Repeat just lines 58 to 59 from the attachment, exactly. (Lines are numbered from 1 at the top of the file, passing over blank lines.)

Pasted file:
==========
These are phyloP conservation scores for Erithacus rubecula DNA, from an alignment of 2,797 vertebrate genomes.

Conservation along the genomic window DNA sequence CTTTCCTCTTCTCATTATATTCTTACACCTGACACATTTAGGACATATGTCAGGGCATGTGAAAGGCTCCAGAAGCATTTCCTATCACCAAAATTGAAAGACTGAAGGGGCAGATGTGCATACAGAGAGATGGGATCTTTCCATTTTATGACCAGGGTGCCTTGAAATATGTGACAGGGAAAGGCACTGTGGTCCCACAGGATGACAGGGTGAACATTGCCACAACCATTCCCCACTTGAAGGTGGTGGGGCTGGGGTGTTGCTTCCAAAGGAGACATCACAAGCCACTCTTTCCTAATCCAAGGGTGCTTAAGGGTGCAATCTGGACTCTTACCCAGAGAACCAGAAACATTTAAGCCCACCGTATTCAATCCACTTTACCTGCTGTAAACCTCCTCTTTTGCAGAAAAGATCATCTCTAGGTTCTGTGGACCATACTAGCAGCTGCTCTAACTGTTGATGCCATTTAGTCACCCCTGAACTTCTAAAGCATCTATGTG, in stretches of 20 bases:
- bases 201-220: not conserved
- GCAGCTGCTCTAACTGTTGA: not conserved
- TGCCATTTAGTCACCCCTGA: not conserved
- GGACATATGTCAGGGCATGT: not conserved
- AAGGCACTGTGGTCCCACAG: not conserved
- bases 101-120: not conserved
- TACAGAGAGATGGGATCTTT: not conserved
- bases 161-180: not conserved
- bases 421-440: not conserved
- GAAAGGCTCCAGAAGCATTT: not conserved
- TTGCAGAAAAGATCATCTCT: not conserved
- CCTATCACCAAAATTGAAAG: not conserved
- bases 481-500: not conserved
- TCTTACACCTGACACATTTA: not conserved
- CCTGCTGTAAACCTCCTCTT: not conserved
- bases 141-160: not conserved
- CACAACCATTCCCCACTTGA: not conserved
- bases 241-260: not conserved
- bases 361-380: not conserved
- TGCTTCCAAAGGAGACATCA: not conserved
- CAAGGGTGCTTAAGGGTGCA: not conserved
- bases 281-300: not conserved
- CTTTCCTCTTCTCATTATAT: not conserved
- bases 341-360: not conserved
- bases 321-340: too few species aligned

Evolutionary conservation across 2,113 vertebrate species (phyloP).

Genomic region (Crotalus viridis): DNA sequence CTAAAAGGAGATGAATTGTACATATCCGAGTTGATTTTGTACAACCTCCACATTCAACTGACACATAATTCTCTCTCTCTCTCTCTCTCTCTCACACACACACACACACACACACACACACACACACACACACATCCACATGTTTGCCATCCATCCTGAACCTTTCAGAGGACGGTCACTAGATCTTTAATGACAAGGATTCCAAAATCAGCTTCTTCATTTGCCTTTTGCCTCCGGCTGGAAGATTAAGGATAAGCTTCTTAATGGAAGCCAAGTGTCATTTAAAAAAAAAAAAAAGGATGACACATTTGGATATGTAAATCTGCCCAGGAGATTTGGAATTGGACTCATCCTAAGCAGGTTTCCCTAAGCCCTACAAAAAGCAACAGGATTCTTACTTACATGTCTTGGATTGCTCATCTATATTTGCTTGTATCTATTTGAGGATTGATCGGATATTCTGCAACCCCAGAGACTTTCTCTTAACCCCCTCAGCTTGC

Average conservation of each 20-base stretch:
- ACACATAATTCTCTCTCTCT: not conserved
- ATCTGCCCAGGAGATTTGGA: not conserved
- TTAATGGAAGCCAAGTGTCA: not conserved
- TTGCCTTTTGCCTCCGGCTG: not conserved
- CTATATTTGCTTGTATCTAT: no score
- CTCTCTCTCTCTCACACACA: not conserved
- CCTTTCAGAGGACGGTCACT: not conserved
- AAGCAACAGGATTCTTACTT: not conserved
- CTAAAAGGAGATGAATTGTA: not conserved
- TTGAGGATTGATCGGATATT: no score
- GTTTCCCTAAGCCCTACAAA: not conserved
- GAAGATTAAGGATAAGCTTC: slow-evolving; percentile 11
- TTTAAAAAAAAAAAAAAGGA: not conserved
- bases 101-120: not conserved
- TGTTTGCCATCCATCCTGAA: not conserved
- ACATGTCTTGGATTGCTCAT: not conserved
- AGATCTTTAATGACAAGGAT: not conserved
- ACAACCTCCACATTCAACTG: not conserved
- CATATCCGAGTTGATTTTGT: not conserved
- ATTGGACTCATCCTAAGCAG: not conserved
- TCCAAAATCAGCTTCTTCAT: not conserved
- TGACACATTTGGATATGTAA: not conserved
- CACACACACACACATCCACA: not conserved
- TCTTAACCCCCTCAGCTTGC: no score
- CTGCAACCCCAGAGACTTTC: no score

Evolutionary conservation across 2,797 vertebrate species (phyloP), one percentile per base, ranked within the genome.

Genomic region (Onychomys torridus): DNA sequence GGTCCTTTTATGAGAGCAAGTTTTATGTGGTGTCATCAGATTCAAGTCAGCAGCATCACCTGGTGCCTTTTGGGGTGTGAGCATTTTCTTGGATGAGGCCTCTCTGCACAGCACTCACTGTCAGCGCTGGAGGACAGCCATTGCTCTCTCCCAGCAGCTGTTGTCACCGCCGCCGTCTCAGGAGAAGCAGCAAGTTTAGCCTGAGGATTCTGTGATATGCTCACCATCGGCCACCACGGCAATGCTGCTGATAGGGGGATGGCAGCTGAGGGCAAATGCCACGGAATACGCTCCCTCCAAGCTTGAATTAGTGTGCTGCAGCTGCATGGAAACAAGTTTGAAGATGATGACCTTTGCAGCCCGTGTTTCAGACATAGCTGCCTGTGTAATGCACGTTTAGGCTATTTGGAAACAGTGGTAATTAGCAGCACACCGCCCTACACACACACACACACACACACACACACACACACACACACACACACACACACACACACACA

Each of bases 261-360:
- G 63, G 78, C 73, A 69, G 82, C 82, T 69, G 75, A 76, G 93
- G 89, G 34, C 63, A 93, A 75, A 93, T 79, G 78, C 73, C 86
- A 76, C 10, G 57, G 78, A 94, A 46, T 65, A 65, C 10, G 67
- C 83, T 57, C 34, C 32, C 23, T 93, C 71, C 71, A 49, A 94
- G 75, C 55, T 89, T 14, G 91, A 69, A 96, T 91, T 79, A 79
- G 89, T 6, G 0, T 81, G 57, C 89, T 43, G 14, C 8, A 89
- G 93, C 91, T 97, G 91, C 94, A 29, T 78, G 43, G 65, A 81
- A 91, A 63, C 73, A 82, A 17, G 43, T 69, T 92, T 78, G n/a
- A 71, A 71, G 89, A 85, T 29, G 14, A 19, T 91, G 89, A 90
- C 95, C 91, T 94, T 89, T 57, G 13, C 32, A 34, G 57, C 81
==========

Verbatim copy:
Each of bases 261-360:
- G 63, G 78, C 73, A 69, G 82, C 82, T 69, G 75, A 76, G 93